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Re: Replacing Animal-Based Remedies with Plants

Re: Replacing Animal-based Remedies with Plants

Dear Editor,

I read your article on zootherapy, which was well-researched and beautifully presented. All the same, I still see a problem with your approach.

It is good that you mention the dearth of scientific studies confirming the claims of animal-based medicine, and even better that you note: “many remedies appear to be primarily based on folklore and superstition.” This statement, however, raises the question, “Which remedies?” And the answer, unfortunately, is right on the cover: tiger-based remedies—“tiger medicine”—based on folklore and superstition. This being the case, you might not have begun your article by stating that “animal-based remedies are important therapeutic resources within many cultures,” and by affirming that “the medicinal use of animal species has led to the development of pharmaceuticals for global markets.” Because then you are compelled to cite the medicinal use of snake venom as an overall justification for the “many remedies based on superstition”—namely, for the massive killing and ultimate extinction of the tiger.

A less gentle approach to the subject, but one more helpful to the wild tiger, would have been to state on the cover that “Ginseng works—tiger medicine does not!” And then, in the article, to identify phony animal medicines, or at least to call for scientific tests to confirm their incredible claims. But instead you chose the polite path of advocating alternative plant-based medicines. “Polite to whom?” you might ask. To the Chinese, of course.

Your approach is the same as that adopted by the World Wildlife Fund and other animal-conservation organizations back in 1993. For 17 years the WWF has been gently and politely trying to persuade “Practitioners of Traditional Chinese Medicine (TCM),” as it titles the criminals who support the illegal tiger trade, to seek “equally effective alternatives to tiger-based medicines.” In some instances they have succeeded in making a change, but overall their program has disastrously failed. The Chinese aren’t listening. The demand is increasing. The population of wild tigers has plummeted, and the species is sliding into extinction.  The March 2010 Conference of Parties in Qatar, to which you refer positively, was a signal defeat for tiger conservationists. The Chinese government would not budge, would not allow outside inspections of trade from Asian tiger farms. Thus tiger conservation, based on soft-pedaling TCM, came to a dead end.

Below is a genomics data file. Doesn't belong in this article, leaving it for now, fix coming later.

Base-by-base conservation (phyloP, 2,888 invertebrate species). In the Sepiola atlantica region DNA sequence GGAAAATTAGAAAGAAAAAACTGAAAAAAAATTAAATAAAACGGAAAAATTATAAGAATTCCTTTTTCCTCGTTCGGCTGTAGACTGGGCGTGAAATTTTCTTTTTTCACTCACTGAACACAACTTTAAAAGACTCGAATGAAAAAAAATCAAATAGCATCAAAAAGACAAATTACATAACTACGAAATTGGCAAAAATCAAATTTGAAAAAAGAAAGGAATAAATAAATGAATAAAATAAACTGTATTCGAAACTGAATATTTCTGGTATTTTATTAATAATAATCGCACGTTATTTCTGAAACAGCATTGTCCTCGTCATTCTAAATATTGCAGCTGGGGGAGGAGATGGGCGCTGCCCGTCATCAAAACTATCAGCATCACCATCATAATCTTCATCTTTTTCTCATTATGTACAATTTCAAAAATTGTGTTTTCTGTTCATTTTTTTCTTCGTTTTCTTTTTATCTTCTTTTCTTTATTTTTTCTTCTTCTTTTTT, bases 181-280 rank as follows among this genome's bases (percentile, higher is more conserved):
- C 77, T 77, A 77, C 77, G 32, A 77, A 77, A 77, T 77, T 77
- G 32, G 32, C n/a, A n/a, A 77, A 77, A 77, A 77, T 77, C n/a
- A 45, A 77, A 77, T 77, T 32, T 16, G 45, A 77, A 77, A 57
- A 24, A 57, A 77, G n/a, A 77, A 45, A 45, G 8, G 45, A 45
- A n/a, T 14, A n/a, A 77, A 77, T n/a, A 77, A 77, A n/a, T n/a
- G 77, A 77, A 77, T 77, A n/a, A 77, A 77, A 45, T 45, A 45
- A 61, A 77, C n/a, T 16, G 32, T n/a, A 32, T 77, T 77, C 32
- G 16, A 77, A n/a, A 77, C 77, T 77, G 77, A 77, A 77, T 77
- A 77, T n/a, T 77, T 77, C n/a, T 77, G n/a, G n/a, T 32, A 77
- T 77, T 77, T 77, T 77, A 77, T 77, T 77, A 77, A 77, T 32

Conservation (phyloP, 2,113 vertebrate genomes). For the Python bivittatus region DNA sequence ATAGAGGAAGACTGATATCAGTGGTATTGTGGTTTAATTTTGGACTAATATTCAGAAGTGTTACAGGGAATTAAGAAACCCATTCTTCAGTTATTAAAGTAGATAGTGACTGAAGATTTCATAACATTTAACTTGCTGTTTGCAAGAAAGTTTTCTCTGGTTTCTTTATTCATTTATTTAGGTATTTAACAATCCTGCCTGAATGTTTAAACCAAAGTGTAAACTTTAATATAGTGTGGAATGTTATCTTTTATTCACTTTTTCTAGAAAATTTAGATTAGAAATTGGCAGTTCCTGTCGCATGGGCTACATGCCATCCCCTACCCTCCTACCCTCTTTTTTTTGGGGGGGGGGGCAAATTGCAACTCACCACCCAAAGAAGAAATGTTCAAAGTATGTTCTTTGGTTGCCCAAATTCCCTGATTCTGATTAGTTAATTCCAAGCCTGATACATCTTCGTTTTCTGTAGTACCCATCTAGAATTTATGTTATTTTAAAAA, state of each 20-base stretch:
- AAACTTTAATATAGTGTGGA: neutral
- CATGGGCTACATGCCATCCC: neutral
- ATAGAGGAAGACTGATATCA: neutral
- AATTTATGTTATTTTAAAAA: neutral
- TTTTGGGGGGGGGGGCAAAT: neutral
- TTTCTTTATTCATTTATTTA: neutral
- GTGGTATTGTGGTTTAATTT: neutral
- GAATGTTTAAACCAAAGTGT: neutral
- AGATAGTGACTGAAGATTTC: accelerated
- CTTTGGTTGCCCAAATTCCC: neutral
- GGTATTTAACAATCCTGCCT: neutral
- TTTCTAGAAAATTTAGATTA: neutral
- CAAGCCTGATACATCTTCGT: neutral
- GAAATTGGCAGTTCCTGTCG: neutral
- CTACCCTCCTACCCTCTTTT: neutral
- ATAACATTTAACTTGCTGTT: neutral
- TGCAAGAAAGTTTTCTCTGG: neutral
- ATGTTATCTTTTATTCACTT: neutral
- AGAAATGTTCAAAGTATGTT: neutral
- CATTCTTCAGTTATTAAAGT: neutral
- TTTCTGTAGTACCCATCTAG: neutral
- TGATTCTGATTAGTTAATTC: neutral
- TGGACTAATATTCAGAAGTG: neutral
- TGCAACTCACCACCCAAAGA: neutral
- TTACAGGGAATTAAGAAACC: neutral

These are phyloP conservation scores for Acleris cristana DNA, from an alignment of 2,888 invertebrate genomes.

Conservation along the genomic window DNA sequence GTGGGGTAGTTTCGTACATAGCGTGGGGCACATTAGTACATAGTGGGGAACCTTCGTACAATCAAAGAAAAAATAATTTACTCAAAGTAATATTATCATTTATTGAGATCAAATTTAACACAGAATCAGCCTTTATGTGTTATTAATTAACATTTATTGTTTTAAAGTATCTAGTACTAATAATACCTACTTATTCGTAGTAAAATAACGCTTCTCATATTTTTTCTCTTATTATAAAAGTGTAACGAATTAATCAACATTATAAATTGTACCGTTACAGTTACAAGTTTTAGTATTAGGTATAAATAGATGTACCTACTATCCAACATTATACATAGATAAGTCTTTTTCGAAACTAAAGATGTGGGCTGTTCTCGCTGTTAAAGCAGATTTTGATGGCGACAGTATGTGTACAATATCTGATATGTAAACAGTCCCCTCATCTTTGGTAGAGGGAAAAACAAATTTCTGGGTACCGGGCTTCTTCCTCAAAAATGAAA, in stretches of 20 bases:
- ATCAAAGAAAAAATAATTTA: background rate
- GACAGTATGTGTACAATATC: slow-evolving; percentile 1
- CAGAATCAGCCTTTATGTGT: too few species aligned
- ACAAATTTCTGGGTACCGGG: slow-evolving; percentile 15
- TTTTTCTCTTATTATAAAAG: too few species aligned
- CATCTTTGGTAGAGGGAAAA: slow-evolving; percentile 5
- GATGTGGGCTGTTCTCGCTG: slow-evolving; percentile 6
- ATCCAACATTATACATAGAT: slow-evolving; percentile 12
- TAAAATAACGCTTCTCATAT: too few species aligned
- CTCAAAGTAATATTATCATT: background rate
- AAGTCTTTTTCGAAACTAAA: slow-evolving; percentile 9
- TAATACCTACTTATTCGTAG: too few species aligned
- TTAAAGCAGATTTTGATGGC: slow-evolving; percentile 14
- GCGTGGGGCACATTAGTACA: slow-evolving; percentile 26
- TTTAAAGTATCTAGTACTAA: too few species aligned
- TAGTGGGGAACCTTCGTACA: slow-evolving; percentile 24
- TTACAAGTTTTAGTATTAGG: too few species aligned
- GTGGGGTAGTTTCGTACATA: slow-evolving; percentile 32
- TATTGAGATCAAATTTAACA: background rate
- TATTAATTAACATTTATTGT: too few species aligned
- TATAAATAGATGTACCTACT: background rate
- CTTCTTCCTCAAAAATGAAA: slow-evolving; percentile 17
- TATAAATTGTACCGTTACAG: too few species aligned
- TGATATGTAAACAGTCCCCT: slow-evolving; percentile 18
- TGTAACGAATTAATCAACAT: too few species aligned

It is understandable that in HerbalGram you should seek to propose well-researched plant medicines as substitutes for unresearched (and imaginary) animal medicines. You might also have recommended rice protein powder and calcium tablets as a substitute for tiger bone, which has protein and calcium (plus imagination) as its active ingredients. Similarly, Viagra® can be proposed as a substitute for tiger-penis soup, which you neglected to mention. But from the point of view of tiger conservation, it is far too late for such games.

You can do the math yourself, using the figures from your own article. There are 1.4 billion people in the People’s Republic of China (PRC). You cite a 2007 survey in which 43% of PRC respondents admitted to consuming products with tiger “derivatives.” So let’s say, just to be conservative, that 10% of China’s population consumes tiger products in the next 10 years. That’s 140 million people served by 3,000 wild tigers, plus perhaps 10,000 farmed tigers. That’s roughly 1 tiger for every 10,000 Chinese consumers, plus all the hungry consumers of tigers outside of China—in Taiwan, South Korea, Thailand, etc. The population of tigers is falling; the population of tiger-eaters is rising.

The South China tiger is extinct. No one has seen any of the supposed 50 animals you mention for many years. The Sumatran tiger will be extinct within a few years. India has about 1000 tigers left, but the reserves are going silent one by one. Indian expert Valmik Thapar, after 30 years in tiger conservation, says that his life has been a failure. So it’s too late for ginseng, and besides, ginseng is often mixed with tiger potions anyway.

In such a circumstance, the only chance to save the wild tiger is to state the truth openly: that tiger medicine is a primitive superstition and the cause of the tiger’s destruction. The need is to stop the demand, and the only way I can see is to discredit it, to show that it is based on magical thinking—the belief that by consuming the great cat or any of its parts one can obtain its power and vitality. TCM should not be revered: It should be open to criticism and scientific testing, the same as medicine in the rest of the world.

Having said this, I am glad that you demonstrate very precisely that there is a specific herbal alternative to every animal medicine that endangers a major species. This part of the argument is therefore nailed down. I have written a long article on the plight of the tiger and plan to add citations to your work, but the effort to save the wild tiger now strikes me as so futile that it is difficult to keep going. It is time for screaming and shouting, not gentle diplomacy, which makes your delicate and beautiful piece so distressing.

—Gary Kern, Author, critic, Las Cruces, NM